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A former executive with the Geneva-headquartered International Road Transport Union (IRU) yesterday made a criminal complaint against its secretary general and chief operating officer, alleging they diverted some Sfr530m (US$554m) that should have been returned to members.
Marak Retelski, who led the IRU’s TIR department, administering the security payment system from national road associations’ TIR carnet fees, was dismissed from his post in January. Yesterday, he delivered a complaint numbering 343 pages to Swiss prosecutors, which he claims provides evidence of “grave criminal acts committed from 1 June 2013”.
There appears to be no direct suggestion in the complaint that either secretary general Umberto de Pretto or chief operating officer Boris Blanche personally profited from the funds not being returned to IRU members. But in a letter to the IRU general assembly, which met in Geneva today, Mr Retelski outlined three key areas in which he alleges the executives broke the law.
Firstly, there is a sum of Sfr93m, which came from a “secret retro-commission from member associations’ insurance contracts, through which 40% of the national premium was subsequently returned to a shadow company”. Mr Retelski claimed Mr de Pretto refused to notify member associations of the money, or return it to them.
Among the list of members that The Loadstar understands are owed through this scheme, are the UK’s Road Haulage Association (RHA) (Sfr139,500) and Freight Transport Association (Sfr111,600), while the single largest amount is said to be owed to Turkey’s TOBB organisation, whihc is the world’s largest user of the TIR system and is owned just under Sfr16m.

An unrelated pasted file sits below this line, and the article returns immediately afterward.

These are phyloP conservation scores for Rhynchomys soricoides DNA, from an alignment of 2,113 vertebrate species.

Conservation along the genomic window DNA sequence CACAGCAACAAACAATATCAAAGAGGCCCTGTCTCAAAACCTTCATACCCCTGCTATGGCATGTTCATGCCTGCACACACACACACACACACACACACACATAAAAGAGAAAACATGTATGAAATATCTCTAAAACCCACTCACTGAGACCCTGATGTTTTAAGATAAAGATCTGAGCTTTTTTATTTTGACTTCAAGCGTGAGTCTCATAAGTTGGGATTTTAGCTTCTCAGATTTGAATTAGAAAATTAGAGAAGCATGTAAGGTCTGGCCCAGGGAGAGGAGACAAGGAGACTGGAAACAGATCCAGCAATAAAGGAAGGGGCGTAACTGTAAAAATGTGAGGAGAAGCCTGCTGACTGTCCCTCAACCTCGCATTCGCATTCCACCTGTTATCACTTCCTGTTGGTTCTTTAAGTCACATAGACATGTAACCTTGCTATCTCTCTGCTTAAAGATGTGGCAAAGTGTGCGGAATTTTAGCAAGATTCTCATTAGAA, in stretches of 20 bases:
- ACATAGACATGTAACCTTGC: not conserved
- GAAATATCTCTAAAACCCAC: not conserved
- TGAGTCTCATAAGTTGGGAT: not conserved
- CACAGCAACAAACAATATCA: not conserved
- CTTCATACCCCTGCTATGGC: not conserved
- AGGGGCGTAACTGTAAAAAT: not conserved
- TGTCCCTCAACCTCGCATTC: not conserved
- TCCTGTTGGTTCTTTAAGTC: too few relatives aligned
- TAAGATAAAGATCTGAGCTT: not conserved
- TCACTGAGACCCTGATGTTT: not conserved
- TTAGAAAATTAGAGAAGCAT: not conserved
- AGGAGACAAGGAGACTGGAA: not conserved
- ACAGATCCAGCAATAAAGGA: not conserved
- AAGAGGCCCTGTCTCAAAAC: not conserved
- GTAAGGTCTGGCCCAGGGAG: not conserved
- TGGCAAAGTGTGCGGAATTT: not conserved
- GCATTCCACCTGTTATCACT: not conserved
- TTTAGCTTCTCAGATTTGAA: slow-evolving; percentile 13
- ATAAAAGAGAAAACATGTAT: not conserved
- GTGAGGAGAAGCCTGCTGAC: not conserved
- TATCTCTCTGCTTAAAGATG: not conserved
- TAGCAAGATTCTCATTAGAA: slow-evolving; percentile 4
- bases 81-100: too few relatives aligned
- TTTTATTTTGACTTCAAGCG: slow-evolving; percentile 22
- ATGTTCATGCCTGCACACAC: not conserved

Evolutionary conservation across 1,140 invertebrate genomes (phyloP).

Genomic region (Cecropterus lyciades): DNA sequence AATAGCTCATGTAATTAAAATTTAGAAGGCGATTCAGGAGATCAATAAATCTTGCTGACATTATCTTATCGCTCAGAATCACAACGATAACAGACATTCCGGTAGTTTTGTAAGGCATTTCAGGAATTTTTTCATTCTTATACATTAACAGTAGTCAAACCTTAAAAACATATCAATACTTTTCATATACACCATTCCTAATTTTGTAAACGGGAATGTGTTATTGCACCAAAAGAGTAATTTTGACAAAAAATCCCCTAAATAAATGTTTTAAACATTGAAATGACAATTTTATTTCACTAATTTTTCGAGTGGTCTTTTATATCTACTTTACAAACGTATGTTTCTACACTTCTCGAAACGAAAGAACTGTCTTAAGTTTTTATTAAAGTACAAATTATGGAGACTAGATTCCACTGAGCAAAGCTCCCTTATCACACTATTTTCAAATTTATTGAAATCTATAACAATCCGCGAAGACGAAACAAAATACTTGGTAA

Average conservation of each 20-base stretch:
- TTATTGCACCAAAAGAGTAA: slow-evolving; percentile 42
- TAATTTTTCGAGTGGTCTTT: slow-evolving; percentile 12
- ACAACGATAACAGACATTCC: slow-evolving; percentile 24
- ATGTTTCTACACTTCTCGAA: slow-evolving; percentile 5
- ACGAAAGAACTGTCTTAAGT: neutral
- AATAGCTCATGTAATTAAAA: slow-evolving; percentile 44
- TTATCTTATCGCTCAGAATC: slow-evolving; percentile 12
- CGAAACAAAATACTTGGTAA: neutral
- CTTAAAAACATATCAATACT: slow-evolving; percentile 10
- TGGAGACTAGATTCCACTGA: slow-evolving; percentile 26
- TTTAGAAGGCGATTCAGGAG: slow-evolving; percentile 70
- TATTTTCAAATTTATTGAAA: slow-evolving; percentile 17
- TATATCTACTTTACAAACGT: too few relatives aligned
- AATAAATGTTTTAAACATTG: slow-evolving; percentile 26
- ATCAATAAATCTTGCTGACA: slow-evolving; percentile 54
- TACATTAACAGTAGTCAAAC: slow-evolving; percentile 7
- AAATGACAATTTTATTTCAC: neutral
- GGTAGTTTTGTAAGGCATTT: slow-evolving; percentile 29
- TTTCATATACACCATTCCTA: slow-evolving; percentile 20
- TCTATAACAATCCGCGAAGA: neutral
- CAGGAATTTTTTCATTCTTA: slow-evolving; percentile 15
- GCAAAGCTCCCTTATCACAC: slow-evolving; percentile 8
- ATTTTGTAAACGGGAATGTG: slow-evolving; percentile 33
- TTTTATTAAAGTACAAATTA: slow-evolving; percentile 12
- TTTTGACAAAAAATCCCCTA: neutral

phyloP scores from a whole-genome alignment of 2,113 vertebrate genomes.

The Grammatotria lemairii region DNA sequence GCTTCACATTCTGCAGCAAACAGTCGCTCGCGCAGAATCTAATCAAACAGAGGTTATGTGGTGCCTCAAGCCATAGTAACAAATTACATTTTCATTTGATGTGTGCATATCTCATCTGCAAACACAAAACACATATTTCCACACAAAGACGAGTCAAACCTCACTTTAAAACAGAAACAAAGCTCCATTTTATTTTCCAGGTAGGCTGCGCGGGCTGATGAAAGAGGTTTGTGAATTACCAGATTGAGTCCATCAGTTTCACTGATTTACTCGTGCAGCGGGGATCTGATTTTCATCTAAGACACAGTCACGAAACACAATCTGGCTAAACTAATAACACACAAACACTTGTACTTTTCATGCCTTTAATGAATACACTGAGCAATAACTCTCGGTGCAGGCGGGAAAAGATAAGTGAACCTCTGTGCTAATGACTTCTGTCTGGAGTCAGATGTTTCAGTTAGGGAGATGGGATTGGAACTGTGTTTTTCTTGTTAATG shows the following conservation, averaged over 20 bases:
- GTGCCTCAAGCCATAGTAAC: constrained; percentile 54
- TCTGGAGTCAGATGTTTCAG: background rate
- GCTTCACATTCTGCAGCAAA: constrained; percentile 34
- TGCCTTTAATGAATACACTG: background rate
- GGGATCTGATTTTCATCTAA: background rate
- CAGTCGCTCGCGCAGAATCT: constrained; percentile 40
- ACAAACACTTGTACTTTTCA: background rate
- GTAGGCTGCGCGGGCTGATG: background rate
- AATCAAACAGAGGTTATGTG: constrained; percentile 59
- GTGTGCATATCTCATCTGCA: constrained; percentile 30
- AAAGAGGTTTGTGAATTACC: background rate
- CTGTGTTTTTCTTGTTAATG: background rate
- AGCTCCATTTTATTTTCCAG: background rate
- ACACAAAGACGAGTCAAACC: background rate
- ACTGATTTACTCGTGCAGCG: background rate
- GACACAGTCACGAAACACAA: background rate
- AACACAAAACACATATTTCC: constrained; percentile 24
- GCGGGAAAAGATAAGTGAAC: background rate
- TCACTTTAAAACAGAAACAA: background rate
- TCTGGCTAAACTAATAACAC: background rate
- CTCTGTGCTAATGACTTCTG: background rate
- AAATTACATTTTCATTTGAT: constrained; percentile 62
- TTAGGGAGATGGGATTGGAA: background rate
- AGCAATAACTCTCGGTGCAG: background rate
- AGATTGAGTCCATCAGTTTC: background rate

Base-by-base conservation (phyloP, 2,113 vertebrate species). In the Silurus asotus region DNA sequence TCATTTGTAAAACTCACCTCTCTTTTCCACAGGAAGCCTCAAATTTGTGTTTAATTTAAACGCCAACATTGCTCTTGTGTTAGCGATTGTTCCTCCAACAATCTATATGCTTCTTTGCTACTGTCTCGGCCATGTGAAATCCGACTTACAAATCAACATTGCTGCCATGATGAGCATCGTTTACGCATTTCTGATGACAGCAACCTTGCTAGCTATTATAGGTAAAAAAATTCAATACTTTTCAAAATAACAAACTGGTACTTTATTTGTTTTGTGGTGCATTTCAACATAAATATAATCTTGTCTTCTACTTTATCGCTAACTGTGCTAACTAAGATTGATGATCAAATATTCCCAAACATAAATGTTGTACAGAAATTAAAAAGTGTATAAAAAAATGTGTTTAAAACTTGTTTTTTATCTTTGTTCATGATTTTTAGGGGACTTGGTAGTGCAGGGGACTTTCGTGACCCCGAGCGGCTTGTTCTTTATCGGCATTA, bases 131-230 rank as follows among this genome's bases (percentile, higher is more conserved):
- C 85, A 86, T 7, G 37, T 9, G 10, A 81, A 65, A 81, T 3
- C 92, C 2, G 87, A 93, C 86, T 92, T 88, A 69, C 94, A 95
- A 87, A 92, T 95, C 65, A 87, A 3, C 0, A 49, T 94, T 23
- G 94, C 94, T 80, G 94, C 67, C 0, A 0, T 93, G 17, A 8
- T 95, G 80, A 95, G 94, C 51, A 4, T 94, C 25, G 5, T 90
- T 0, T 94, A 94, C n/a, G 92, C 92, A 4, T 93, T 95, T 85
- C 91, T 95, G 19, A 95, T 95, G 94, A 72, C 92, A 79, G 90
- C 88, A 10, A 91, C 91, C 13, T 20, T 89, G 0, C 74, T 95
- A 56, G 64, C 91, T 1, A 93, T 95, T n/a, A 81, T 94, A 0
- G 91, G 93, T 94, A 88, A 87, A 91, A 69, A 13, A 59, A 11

Secondly, according to Mr Retelski, there is Sfr56.7m, made up of profit commissions from global insurance premiums paid by IRU members to Zurich and AXA.
“These profit commissions come from the insurance premium included in the TIR Carnets price paid exclusively by TIR associations to IRU, starting from 1995. Consequently, these amounts are legally due to the associations having issued these specific carnets,” noted Mr Retelski’s letter, a copy of which was passed to The Loadstar.
Lastly, he claimed Mr Blanche hid a 2014 analysis, undertaken by Deloitte, into the IRU’s funding requirements in the context of the TIR Carnet issuance activities, in which the consultant concluded that the IRU’s reserves had a surplus of Sfr409m.
Mr Retelski alleged the report was hidden from both IRU members and its presidential executive, and requested Deloitte write a new study, “using financial statements different to those provided to the United Nations and justifying new increases of its reserves by comparing IRU to a bank”.
The claims were forwarded to IRU members last night. Mr Retelski concluded by asking members to “take immediate and decisive action” at today’s general assembly, “in order to dismiss and prosecute these individuals”.
He wrote: “I am also confident that the sums illegally taken from IRU members will soon be returned, for the benefits of our industry, hopefully without resorting to long civil actions against the individuals in questions, who are personally liable for financial decisions, as acknowledged by the signatories of IRU document AG/4298/UDP dated 1 April 2016.”
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